Monday, April 23, 2012


ORNAMENTALS AND TURF From: Steve Franks, Extension Entomologist Elm Pests Get Going Right now a lot is happening on elm trees. For those of you who still have elm trees you can look for elm leaf miner, Fenusa ulmi, and woolly elm aphid, Eriosoma americanum. Elm leaf miner is a sawfly that lays eggs in elm leaves. The larvae mine tissue creating blotchy, brown translucent areas on the leaves. In late spring the larvae exit leaves, drop to the ground and borrow an inch down to pupate. Affected leaves will remain on the trees and become brown as mined tissue dies. They may drop prematurely. This time of year you can find a few adults left but mostly you will find larvae in various stages of development. Mines are small so far but expand rapidly. Imidacloprid and orthene can be used to kill larvae in mines but they are protected from contact insecticides such as bifenthrin. If adults are present in your area, foliar applications of these products can reduce oviposition. Woolly elm aphids are an interesting aphid that manipulates host foliage to create a shelter. The foliage is not altered into a true gall like those on witch hazel but as you can see in the picture that are pretty snug and protected from the elements. These aphids use serviceberry (Amelanchier spp.) roots as alternate hosts. They overwinter as eggs on elm bark. A female aphid emerges as elm leaves are expanding. She feeds on the underside of a leaf and at maturity produces 200 eggs. The infested leaves begin to curl and accumulate waxy debris that makes the aphids look woolly. Mid-summer a winged generation develops that migrates to Amelanchier trees. These colonies of twisted leaves can be easily pruned out. In the case they are over abundant or there are other pests present an insecticide application may be warranted. A recent blog post contains other information and pictures IPM Blog.
Tulip Poplar Aphids in the Landscape
Tulip poplar aphids are becoming abundant in their annual cycle of boom and bust. They start to boom in spring since natural enemies are not very active or abundant. As aphids become abundant, predators and parasitoids home in on them and tend to keep numbers under control. However, trees in highly urban areas or those tended by fire ants may become more abundant since nature predation and parasitism will be limited. General information about managing aphids in the landscape may be found at Aphids. Other aphids to watch out for soon are crape myrtle aphids and rose aphids.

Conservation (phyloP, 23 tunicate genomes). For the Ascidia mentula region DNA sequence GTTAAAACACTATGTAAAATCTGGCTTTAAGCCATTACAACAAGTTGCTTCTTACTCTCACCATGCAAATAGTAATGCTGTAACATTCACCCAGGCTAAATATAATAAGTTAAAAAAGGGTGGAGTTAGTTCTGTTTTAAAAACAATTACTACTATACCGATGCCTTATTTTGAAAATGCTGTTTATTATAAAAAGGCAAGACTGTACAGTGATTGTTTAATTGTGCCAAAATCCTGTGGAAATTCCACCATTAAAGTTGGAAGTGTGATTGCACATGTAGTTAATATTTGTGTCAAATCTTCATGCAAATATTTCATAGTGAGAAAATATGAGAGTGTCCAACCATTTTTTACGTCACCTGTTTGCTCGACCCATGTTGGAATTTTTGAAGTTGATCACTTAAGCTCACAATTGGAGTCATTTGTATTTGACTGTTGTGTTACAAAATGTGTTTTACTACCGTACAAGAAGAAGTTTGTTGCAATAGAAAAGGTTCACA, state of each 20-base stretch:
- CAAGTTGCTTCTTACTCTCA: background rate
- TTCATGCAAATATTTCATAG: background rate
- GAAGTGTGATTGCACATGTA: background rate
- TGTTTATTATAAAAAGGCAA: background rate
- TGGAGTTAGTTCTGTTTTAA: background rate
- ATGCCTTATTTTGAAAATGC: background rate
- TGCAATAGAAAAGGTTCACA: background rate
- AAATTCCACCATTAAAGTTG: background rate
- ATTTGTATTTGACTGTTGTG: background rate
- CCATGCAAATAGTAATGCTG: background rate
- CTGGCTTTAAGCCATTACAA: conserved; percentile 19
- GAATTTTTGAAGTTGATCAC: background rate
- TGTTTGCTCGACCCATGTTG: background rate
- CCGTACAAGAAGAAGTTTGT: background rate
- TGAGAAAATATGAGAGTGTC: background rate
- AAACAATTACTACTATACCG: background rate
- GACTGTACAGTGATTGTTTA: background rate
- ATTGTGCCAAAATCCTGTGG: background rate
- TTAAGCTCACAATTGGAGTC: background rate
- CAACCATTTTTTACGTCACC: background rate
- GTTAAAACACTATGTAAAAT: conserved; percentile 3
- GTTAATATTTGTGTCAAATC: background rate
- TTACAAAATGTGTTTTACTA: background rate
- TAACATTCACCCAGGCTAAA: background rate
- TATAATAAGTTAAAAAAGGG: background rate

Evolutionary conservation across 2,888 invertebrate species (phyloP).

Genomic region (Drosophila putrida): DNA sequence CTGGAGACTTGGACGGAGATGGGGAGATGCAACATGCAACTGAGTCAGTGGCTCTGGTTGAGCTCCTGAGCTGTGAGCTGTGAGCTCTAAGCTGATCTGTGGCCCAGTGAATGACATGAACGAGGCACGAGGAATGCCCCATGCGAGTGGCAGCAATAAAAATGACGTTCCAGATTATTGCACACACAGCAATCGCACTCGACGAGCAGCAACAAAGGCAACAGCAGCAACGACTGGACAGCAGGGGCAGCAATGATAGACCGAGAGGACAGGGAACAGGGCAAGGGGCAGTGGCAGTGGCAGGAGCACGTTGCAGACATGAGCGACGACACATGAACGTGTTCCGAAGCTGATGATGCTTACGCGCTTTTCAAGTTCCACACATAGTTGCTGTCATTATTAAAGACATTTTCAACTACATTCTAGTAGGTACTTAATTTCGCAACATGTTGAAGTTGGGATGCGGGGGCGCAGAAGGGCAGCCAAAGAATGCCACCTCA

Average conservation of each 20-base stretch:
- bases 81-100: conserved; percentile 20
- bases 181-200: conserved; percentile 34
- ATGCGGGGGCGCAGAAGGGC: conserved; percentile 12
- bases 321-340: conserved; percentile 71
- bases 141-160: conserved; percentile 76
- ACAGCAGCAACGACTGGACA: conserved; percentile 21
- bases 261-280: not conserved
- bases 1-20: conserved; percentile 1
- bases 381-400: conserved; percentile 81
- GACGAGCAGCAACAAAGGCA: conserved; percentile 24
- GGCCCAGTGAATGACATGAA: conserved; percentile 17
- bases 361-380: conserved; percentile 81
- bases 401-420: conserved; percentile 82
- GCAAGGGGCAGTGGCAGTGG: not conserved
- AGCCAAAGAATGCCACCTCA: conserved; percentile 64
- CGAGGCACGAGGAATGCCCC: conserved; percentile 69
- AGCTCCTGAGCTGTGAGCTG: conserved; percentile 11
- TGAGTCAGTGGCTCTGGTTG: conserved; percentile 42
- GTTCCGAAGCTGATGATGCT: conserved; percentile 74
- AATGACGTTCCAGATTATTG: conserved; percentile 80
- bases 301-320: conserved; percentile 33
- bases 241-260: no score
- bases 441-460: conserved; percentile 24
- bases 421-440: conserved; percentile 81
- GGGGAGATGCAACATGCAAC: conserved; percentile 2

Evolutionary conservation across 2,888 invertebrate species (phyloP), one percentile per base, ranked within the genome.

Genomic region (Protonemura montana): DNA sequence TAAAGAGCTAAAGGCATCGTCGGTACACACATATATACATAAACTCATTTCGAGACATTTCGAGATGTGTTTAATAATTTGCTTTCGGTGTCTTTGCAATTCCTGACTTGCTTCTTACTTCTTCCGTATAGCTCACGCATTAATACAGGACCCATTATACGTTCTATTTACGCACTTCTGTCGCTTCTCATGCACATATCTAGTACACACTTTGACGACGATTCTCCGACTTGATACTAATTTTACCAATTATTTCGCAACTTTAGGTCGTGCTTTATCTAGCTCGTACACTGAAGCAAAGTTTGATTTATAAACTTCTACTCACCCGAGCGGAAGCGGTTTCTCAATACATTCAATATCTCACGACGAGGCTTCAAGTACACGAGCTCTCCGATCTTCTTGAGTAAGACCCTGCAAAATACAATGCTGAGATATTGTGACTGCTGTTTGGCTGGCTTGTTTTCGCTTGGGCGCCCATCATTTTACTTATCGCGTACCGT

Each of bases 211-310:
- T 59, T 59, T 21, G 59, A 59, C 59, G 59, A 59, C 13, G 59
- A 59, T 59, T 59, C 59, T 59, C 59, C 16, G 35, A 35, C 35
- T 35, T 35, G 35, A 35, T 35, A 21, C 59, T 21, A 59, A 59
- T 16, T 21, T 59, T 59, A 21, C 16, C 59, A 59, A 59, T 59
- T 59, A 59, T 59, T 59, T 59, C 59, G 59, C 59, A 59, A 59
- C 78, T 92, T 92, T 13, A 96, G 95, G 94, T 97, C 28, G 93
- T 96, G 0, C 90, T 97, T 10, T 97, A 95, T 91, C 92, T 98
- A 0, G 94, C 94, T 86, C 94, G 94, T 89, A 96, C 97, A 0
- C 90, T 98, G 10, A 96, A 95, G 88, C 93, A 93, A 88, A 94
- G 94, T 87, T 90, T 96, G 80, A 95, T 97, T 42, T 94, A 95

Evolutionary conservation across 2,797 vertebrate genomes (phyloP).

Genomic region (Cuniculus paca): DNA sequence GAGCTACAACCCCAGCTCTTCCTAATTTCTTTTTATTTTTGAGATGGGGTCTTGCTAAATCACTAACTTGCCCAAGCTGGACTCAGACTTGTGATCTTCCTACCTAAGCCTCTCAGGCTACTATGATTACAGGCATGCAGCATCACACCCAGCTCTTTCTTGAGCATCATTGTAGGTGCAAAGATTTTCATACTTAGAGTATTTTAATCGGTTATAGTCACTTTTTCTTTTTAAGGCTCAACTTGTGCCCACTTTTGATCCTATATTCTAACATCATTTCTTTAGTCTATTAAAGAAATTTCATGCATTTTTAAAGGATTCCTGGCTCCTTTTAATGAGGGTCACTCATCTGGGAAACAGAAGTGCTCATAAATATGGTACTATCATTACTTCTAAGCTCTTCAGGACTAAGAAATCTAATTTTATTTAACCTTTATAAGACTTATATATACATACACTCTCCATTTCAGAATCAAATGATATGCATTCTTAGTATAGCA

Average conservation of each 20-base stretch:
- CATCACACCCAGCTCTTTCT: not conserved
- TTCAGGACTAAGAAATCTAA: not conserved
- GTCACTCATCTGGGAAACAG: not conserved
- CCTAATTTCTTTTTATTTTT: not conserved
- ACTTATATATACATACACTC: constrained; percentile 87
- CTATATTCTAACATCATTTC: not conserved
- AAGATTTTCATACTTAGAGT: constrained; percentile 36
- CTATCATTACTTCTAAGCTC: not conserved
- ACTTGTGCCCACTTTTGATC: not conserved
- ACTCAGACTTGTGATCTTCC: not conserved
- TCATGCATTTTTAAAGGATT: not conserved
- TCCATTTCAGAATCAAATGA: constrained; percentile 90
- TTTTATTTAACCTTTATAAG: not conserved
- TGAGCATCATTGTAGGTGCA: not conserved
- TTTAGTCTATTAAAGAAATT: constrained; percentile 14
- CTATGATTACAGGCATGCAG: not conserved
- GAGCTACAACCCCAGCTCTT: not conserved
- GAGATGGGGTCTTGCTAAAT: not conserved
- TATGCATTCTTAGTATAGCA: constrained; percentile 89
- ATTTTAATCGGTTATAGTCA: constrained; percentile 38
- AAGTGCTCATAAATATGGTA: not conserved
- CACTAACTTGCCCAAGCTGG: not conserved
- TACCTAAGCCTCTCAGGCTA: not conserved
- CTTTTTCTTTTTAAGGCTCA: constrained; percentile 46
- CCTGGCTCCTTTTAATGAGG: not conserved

Fire Ant Mounds Abound
Fire ants seem to be extra abundant this year with larger than normal mounds. I think this is due to the mild winter. Fire ants are usually relatively inactive in winter months. They rely on resources within the mound to survive and reproduction slows down. I witnessed fire ants foraging throughout the winter meaning they could gather more food and maintain mound size. A frequent location for fire ant mound is in the mulch around landscape trees. Particular when too much mulch is applied as in this video Fire Ant Mulch . General information on fire ant management is available at Fire Ant Management. Help choosing insecticides is Fire Ant Chemical Control Chooser.
Azalea Lacebugs
Azalea lace bugs (Stephanitis pyrioides) are one of the most damaging pests of evergreen azaleas. They overwinter as eggs in azalea leaves and begin hatching around now. Control is best targeted early in the season when nymphs are present for two reasons. First, nymphs are easier to kill than adults and if you kill nymphs before they mature and lay eggs you have a better chance of clearing up the infestation. Second, the longer azalea lace bugs are on your plant the more damage they do. On evergreen azaleas this damage sticks around for a long time so plants may be permanently damaged. So scout your azaleas and get those lace bugs cleared up before damage occurs. For more information and control options, click here: Azalea Lace Bug For more information contact your local Cooperative Extension Center and ask for the Commercial Horticulture Agent.